NEW YORK (TheStreet) -- A boom in leveraged loans issued by large and regional banks, or low-rated debt used to finance private-equity buyouts, is drawing alarming comparisons to the subprime mortgage boom in 2006 and 2007. According to one analyst, banks such as Regions Financial (RF), Fifth Third Bancorp (FITB), and Citigroup (C) are most at risk of getting caught up in the market froth.
The warning call, made by JPMorgan analyst Vivek Januja, cited a surge in the issuance of leveraged loans in recent years and the prospect that deterioration in underwriting standards materializes as a risk for banks and investors in coming years. The quality of 2013 issues and those made in the first quarter of 2014 is solid. However, Januja said he foresees the prospect that investors may soon overreach.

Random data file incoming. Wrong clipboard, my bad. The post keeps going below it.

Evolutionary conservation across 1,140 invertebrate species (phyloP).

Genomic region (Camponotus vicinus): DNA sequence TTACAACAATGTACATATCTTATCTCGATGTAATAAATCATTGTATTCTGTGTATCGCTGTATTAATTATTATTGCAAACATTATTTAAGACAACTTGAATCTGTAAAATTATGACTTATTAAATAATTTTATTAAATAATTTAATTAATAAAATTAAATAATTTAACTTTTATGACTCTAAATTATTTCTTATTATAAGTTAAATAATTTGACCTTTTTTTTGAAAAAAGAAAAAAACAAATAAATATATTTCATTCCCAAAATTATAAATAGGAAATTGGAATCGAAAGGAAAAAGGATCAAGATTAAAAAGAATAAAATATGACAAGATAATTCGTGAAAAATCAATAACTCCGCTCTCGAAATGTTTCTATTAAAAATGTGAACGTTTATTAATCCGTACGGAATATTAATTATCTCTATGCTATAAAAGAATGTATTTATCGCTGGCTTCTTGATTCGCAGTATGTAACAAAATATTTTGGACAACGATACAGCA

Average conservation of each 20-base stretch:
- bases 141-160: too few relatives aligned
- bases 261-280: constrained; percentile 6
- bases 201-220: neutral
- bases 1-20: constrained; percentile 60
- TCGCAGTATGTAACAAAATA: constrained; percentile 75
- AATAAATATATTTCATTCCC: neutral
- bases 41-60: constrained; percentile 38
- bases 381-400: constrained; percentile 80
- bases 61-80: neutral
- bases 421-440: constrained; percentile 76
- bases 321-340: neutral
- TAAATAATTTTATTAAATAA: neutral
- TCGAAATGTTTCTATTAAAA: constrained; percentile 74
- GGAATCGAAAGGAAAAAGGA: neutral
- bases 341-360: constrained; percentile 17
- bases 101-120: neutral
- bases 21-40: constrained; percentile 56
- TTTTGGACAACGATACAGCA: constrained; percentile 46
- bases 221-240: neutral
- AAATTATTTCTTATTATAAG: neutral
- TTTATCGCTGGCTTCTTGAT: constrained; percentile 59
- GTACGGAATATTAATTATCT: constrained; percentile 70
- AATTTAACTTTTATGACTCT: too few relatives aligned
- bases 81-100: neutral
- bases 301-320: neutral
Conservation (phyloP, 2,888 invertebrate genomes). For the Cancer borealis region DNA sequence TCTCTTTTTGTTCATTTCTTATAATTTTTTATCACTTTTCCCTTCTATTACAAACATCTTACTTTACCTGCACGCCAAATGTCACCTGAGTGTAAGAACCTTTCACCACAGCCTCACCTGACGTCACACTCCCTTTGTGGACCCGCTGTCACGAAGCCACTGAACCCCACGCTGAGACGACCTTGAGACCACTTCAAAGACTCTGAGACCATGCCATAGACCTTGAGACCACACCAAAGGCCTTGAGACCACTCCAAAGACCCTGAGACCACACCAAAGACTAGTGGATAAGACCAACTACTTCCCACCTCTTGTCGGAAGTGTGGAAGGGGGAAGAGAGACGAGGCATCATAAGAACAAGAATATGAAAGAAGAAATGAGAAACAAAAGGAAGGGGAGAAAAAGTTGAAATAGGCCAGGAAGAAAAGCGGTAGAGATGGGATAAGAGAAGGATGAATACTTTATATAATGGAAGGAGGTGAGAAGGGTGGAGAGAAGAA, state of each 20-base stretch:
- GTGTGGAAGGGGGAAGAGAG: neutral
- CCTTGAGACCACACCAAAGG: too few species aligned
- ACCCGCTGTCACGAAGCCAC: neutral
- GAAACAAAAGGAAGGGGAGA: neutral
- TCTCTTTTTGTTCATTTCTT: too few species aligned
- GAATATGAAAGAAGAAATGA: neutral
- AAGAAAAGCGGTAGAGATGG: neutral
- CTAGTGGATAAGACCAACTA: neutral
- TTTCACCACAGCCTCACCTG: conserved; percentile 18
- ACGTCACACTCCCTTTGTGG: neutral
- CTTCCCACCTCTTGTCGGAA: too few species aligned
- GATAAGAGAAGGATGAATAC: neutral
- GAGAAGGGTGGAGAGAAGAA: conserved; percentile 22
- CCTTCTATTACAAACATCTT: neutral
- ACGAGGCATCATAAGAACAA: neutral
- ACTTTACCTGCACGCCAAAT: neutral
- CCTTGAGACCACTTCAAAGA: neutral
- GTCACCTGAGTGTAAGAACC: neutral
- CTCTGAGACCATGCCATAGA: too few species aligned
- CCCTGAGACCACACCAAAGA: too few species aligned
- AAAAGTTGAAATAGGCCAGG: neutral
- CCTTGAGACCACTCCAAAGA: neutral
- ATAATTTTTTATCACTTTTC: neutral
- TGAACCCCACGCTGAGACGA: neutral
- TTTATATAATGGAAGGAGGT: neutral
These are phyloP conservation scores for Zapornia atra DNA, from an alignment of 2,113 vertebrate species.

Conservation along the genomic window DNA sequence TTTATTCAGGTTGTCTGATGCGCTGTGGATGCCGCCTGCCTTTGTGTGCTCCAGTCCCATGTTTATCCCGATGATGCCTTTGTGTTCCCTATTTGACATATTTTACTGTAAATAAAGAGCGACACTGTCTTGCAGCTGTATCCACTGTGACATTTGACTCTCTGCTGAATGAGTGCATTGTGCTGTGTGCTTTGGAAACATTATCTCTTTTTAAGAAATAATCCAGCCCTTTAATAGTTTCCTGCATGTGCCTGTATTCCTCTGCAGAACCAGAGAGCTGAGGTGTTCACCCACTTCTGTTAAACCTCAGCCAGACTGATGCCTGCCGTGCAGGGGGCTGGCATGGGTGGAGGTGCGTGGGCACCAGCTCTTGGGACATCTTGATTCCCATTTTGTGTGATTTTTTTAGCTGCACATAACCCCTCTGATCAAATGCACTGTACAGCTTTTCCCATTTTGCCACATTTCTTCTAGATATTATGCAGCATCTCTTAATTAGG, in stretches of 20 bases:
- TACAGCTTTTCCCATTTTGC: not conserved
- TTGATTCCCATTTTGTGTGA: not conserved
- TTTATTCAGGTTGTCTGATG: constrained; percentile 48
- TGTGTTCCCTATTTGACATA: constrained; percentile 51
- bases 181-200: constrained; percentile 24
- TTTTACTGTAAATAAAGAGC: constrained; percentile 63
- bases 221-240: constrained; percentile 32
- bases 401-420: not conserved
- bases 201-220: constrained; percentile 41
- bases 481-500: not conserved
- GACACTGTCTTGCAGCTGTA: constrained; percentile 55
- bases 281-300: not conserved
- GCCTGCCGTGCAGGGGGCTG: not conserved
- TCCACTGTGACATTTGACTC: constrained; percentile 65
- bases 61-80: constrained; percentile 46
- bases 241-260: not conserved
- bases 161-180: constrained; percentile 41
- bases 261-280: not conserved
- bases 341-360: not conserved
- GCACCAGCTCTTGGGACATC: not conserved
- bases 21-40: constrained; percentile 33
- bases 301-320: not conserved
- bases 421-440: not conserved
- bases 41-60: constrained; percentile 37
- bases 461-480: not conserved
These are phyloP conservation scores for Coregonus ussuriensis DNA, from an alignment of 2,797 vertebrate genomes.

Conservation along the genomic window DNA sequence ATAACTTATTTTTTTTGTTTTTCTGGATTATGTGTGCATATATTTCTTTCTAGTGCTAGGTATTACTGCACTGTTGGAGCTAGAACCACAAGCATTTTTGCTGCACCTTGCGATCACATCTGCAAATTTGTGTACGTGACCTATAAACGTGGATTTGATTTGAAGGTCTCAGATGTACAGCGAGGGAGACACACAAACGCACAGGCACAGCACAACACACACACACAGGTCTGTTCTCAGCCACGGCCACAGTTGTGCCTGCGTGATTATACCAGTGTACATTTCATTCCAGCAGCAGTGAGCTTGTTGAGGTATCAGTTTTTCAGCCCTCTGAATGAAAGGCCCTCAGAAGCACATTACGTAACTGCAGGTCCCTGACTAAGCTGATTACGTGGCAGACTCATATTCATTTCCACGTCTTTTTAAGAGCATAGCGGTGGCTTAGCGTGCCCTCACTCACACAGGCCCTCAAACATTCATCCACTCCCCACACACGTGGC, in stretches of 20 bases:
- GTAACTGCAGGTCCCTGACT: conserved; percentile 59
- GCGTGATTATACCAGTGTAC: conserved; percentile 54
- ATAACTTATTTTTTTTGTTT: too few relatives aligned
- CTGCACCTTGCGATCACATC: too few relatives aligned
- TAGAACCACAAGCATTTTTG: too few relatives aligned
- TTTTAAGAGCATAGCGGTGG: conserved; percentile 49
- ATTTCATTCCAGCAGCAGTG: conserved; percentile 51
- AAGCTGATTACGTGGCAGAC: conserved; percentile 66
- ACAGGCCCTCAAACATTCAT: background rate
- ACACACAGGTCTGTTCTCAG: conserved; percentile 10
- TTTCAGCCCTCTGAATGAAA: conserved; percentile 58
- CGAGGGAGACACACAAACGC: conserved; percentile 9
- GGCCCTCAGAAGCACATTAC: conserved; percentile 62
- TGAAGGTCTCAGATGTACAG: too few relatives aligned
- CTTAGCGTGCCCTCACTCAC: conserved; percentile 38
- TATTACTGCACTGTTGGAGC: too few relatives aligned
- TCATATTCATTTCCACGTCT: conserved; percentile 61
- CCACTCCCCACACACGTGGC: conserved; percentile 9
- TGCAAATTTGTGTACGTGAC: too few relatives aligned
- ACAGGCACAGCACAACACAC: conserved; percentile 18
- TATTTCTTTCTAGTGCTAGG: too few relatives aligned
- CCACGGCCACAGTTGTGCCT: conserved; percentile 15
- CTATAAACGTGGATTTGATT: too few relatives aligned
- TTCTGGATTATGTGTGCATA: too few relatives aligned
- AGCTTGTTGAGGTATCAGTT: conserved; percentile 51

"The boom in these loans has been fed by continued surge of inflows into leveraged loan funds. The genesis of this voracious interest is the search for yield, similar to the strong growth in subprime mortgages in 2006-2007," Januja said.
"Credit quality remains good currently, but an interesting shift bears watching -- the number of loan downgrades is up sharply and exceeded upgrades in 2013 for the first time since 2009 and downgrades in 1Q14 are already at about double the pace of 2013," he added.
A rise in ratings downgrades to leveraged loan securities could present a risk for banks that have grown their share in the market in the past 12 to 18 months, Januja said. For some regional banks, leveraged loan volumes have risen three-to-fourfold over the past few years, while the nation's largest banks have also rapidly increased their issuance amid booming LBO markets.